|System: DS, X360, PS3, PC||Review Rating Legend|
|Dev: FireBrand||1.0 - 1.9 = Avoid||4.0 - 4.4 = Great|
|Pub: CodeMasters||2.0 - 2.4 = Poor||4.5 - 4.9 = Must Buy|
|Release: Aug. 5, 2008||2.5 - 2.9 = Average||5.0 = The Best|
|Players: 1-4||3.0 - 3.4 = Fair|
|ESRB Rating: Everyone||3.5 - 3.9 = Good|
by Cole Smith
I've maintained for years that the racing genre is getting stale. There are so many good racing games available I continually ask, "Does the world really need another racing game?" Well apparently so, because they still keep making them, and that means that people are still buying them.
There are two reasons that you are reading this review: Either you are thinking of buying this game, or you already have purchased it and want to see if you agree with my assessment. Will GRID take its place among the classic handheld racing games, or will it be quickly be relegated to the discount bin? I'll let you know in the next paragraph if you promise to read the entire review. Deal? GRID is a darn good racing game. It will not reach classic status, simply because it's too similar to the developer's last effort, Race Driver: Create and Race. It's definitely more refined, and that's certainly worthy to note. With great graphics, controls, and plenty of gameplay variety, GRID is paving the path for the ultimate racing game that this series will eventually produce. Unfortunately, GRID is not that ultimate racing game.
GRID strikes a balance between arcade and sim. It's easy enough for novices to get into, and it's challenging enough for hardcores. The difficulty increases gradually, as the gameplay expands on the racing concept to include a series of technical tests and trials designed to improve your driving techniques. GRID is not just about crossing the finish line in first place. It's not the destination, with GRID it's all about the journey.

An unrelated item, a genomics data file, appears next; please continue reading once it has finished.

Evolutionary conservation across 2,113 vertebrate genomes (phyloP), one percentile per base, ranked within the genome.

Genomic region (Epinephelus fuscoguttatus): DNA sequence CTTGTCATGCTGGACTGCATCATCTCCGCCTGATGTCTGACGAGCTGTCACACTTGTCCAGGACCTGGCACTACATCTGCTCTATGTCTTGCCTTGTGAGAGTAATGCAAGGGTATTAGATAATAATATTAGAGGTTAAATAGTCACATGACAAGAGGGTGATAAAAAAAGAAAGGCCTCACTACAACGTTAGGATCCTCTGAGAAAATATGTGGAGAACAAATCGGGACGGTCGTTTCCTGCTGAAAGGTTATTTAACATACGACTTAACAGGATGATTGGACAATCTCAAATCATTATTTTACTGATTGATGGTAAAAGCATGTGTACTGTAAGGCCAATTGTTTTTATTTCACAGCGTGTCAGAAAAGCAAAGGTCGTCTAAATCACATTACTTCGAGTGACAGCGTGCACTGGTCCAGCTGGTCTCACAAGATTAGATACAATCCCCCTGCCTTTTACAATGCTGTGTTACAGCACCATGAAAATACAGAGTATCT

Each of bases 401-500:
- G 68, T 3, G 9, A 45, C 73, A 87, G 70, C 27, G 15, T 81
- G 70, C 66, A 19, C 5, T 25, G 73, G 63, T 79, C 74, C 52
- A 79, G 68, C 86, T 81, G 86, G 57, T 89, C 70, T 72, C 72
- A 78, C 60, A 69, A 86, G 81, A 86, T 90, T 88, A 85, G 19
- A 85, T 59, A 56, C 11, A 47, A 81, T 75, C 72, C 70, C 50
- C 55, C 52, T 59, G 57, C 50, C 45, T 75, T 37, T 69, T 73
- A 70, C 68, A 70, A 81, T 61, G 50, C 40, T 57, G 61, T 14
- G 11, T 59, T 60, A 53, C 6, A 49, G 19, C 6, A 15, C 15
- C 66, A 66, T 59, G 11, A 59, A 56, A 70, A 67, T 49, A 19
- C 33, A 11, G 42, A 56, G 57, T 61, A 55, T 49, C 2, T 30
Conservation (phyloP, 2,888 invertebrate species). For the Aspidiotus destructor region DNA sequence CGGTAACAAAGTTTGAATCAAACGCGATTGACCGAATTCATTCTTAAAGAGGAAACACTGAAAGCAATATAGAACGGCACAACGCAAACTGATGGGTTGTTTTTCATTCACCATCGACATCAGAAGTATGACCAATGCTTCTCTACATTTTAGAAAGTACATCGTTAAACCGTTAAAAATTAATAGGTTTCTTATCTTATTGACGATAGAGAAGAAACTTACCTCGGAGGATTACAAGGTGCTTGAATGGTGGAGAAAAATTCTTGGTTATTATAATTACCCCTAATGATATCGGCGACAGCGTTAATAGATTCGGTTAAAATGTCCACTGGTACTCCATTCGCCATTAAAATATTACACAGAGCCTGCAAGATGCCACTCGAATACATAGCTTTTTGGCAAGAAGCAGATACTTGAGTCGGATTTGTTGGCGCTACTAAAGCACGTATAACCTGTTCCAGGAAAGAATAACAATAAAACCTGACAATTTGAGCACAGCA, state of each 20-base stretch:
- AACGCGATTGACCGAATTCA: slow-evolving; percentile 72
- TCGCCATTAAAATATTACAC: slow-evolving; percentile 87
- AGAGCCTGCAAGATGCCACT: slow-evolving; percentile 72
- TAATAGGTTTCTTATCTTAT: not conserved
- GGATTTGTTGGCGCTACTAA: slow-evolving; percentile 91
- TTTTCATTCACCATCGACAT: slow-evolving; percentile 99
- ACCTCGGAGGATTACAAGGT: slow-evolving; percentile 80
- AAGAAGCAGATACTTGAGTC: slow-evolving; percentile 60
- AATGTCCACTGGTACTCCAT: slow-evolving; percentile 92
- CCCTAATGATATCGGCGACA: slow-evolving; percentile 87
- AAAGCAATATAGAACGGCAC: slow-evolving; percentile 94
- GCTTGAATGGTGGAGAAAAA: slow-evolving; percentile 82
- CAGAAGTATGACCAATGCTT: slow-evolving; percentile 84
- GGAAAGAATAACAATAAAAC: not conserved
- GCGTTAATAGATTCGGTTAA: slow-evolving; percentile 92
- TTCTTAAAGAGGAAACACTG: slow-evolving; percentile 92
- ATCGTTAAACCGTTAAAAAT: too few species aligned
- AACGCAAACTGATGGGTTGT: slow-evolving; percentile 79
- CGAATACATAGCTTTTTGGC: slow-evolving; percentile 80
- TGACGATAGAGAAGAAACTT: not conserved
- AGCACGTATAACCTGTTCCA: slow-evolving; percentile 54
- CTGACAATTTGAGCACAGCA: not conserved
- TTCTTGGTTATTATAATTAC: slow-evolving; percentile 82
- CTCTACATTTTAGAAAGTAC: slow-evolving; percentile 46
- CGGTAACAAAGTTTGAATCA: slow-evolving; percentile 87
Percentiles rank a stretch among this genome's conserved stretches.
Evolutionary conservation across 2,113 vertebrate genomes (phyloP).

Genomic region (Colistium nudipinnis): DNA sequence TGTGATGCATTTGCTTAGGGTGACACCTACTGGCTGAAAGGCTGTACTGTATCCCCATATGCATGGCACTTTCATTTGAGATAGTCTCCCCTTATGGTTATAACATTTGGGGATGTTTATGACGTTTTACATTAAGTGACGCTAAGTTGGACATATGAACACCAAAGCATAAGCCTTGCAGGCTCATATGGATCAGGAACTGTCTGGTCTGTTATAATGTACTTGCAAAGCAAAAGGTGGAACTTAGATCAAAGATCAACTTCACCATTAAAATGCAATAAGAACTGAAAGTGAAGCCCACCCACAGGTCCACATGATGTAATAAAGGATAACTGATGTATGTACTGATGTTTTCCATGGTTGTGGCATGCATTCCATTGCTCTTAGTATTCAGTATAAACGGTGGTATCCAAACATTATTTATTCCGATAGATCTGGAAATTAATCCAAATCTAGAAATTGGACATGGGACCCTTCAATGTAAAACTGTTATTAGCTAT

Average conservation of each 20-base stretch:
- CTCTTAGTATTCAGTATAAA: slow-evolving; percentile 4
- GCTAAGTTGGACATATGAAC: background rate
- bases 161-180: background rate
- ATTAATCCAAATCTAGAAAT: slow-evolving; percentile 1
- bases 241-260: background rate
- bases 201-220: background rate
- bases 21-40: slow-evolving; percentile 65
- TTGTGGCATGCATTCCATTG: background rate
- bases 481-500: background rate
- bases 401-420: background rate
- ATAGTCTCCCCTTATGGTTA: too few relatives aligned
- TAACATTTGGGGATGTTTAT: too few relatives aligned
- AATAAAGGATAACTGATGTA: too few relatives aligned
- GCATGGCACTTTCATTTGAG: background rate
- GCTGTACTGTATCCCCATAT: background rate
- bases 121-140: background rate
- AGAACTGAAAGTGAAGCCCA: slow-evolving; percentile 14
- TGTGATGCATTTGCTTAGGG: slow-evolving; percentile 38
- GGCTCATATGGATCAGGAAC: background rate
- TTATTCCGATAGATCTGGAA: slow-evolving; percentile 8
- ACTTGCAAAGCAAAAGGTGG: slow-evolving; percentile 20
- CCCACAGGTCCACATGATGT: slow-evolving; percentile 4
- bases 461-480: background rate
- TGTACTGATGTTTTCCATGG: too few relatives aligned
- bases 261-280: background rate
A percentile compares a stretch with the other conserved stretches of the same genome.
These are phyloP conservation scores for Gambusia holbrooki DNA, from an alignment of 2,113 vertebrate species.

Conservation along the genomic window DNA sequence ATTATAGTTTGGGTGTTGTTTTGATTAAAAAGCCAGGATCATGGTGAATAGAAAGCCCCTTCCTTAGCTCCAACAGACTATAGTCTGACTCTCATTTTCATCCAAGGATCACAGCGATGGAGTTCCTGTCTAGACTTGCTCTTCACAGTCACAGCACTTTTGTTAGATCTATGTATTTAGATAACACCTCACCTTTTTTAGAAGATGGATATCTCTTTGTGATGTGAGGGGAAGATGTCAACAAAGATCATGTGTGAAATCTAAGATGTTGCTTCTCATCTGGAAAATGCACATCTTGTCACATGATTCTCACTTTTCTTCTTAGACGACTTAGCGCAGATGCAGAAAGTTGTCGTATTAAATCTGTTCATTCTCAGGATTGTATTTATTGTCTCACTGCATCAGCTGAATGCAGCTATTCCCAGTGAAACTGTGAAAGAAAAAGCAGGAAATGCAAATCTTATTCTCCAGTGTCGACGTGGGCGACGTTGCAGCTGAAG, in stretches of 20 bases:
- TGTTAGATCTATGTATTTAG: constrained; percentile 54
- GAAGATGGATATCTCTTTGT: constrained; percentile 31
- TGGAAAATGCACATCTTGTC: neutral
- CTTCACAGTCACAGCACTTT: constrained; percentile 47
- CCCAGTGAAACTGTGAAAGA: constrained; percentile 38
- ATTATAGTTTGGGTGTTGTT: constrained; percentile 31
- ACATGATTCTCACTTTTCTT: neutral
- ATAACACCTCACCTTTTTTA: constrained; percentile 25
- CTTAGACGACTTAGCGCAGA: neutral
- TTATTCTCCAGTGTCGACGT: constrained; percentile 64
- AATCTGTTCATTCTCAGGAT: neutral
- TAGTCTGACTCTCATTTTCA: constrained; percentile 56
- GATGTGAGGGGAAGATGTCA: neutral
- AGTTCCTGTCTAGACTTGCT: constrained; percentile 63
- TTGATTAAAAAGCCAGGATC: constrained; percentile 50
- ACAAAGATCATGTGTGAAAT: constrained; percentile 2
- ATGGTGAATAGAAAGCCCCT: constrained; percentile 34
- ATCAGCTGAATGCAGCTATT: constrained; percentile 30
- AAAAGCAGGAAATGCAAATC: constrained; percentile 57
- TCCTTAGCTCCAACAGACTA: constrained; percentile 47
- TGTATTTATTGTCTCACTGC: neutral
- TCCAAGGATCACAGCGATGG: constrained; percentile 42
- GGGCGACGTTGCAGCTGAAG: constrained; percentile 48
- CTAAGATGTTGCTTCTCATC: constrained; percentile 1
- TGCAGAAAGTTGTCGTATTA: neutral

Comparisons to the console version of GRID are futile. There are no comparisons except for the title, but that's a good thing. The game has been specifically designed for the DS, and it shows. I can't find much to complain about. It looks good, it sounds good, it plays well, it's fun, and it's got some serious replay value with the multiplayer modes and the track editor.
A variety of licensed cars are put to the test on tracks all over the world. You will compete in a host of events, including different racing styles and challenges. Challenges include single races, time trials, and modes such Championship, Survival, Chase, Blueprint, Togue, and Drift Battle. Other challenges include tests such as Speed, Acceleration, and Braking. The controls are simple. There is acceleration, braking, and steering, facilitated by the D-pad and the face buttons, which are comfortable to access. Command-wise, the game is tight; it's got a great feel to it! Cornering is responsive; the vehicles have a good sense of weight and don't spin out of control unnecessarily. But when they do, the crash animations are great. So good in fact that they will make you feel a lot better about your accident, even if it's the A.I.'s fault.
Combining acceleration, braking, and tight cornering results in powersliding, a technique that you will simply have to master in order to best this game. There are plenty of urban environments where powersliding will help keep you ahead of the pack, and there are also powersliding challenges that will not only test your abilities but help you develop them.
Points are earned for winning races and completing challenges. These points are then used to upgrade the vehicles. Engine, braking, steering, gears, and even the chassis are customizable. I noticed an increase in power with the engine upgrade, but the other upgrades were so subtle that it was difficult to judge their effectiveness. As you progress through the levels, you will notice that speeds increase overall, although all of the other functions seem to increase exponentially with it as well.